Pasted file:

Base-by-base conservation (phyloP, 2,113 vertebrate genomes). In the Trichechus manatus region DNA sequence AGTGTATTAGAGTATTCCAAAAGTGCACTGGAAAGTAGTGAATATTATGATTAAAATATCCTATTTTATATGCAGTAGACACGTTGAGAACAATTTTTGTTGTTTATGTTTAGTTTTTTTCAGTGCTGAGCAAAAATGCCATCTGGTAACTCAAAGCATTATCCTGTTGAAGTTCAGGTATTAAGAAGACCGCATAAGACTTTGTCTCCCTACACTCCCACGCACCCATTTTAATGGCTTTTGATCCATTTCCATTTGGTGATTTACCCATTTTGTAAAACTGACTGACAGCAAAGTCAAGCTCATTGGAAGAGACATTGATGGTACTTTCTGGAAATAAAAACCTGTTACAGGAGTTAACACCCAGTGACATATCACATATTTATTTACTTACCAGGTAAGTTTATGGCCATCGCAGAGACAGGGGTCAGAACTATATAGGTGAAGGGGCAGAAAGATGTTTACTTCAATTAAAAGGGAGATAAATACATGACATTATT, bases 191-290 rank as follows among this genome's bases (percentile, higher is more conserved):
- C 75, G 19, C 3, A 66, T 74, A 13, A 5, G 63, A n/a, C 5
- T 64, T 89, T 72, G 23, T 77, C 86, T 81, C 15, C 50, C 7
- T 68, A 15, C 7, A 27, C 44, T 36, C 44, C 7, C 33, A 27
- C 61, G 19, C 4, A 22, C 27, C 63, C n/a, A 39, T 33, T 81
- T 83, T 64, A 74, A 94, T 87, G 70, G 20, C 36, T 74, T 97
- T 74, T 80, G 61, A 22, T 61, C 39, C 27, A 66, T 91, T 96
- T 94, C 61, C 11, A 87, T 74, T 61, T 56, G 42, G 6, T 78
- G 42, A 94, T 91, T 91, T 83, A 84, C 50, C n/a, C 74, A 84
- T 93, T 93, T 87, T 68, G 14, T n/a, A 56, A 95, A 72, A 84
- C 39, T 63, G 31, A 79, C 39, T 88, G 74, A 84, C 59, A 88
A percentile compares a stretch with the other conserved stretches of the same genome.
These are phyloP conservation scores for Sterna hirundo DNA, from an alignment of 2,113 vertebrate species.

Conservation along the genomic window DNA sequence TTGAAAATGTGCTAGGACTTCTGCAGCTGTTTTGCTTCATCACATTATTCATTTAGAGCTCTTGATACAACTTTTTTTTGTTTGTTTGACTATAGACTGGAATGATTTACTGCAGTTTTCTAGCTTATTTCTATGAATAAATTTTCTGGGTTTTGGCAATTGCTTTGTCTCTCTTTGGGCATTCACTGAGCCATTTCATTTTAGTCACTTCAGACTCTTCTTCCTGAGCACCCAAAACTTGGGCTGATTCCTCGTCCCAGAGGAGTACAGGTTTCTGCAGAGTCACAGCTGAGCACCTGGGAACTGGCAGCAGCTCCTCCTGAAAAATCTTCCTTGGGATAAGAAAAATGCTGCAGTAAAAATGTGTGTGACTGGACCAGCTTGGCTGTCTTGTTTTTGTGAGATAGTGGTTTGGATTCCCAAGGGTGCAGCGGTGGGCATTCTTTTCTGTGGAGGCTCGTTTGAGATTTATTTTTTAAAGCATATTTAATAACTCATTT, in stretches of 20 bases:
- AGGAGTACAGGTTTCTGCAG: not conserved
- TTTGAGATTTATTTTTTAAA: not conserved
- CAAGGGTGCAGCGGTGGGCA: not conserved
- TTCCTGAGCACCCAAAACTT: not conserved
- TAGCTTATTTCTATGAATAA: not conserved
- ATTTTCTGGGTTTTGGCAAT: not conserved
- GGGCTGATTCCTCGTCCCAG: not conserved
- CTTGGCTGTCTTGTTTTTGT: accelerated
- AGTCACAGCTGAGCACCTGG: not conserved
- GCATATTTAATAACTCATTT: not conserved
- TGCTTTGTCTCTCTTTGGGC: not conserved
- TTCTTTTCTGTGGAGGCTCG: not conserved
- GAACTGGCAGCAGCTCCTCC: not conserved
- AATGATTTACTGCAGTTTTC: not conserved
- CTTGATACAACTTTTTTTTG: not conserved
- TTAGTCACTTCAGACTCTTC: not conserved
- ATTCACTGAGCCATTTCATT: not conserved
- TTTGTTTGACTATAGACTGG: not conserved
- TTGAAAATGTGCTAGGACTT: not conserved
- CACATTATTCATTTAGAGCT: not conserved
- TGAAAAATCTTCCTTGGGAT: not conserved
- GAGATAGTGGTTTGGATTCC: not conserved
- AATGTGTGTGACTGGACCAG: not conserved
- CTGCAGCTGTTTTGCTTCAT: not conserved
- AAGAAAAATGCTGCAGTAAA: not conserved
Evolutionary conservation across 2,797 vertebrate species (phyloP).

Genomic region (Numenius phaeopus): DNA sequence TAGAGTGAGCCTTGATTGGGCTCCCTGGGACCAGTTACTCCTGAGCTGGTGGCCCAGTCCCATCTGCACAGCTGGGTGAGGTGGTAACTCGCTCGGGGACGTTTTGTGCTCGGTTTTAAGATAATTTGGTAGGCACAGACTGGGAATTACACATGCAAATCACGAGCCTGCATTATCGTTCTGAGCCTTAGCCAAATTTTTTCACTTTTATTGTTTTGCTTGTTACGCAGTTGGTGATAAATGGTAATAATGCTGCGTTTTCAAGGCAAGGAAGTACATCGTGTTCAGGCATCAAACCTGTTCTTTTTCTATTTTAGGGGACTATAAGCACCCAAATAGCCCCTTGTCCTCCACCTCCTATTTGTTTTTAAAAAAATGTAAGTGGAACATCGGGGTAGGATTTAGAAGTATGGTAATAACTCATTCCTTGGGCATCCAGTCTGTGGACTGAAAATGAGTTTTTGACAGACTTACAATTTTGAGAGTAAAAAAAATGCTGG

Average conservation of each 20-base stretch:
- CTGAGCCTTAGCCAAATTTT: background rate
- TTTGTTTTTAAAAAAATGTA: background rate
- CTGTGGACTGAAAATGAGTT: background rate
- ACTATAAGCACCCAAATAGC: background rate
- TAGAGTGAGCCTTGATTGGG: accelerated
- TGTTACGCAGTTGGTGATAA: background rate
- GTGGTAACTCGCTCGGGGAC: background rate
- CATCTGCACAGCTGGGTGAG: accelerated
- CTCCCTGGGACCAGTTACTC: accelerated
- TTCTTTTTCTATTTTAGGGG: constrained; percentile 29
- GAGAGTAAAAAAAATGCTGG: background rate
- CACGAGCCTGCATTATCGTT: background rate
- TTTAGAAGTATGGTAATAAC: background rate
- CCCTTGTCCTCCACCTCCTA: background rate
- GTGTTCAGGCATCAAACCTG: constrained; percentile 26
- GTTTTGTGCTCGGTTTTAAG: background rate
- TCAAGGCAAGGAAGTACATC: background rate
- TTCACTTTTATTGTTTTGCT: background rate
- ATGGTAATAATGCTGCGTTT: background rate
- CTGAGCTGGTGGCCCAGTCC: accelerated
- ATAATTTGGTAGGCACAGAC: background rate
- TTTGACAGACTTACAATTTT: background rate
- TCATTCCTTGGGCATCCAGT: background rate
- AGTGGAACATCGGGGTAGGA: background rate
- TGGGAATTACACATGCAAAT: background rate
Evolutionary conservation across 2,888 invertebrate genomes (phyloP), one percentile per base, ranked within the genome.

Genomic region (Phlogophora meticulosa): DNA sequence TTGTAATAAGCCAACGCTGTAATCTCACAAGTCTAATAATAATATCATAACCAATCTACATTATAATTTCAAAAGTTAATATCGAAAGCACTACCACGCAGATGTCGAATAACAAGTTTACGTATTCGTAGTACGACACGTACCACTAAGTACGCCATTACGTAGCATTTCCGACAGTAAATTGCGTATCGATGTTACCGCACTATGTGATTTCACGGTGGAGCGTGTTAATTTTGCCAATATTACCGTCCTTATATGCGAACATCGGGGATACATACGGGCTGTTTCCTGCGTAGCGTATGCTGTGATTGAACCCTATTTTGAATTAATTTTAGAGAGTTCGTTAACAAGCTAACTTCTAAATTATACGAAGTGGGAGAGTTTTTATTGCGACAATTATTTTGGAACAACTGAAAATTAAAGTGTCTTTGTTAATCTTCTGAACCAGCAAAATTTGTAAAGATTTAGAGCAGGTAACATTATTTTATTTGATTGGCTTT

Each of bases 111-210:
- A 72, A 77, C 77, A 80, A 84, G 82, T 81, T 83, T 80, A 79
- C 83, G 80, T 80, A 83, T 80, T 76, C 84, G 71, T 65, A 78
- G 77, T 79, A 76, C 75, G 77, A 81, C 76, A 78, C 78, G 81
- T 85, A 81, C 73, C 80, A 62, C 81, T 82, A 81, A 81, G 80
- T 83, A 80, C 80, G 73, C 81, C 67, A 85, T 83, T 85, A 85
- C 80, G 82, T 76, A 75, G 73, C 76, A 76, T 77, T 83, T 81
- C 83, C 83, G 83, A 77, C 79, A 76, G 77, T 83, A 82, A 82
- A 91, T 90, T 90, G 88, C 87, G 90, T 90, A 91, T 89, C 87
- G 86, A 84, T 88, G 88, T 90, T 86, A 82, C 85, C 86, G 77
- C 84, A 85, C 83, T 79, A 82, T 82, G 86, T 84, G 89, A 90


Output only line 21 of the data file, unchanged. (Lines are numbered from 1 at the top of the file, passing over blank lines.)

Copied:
- GGGCTGATTCCTCGTCCCAG: not conserved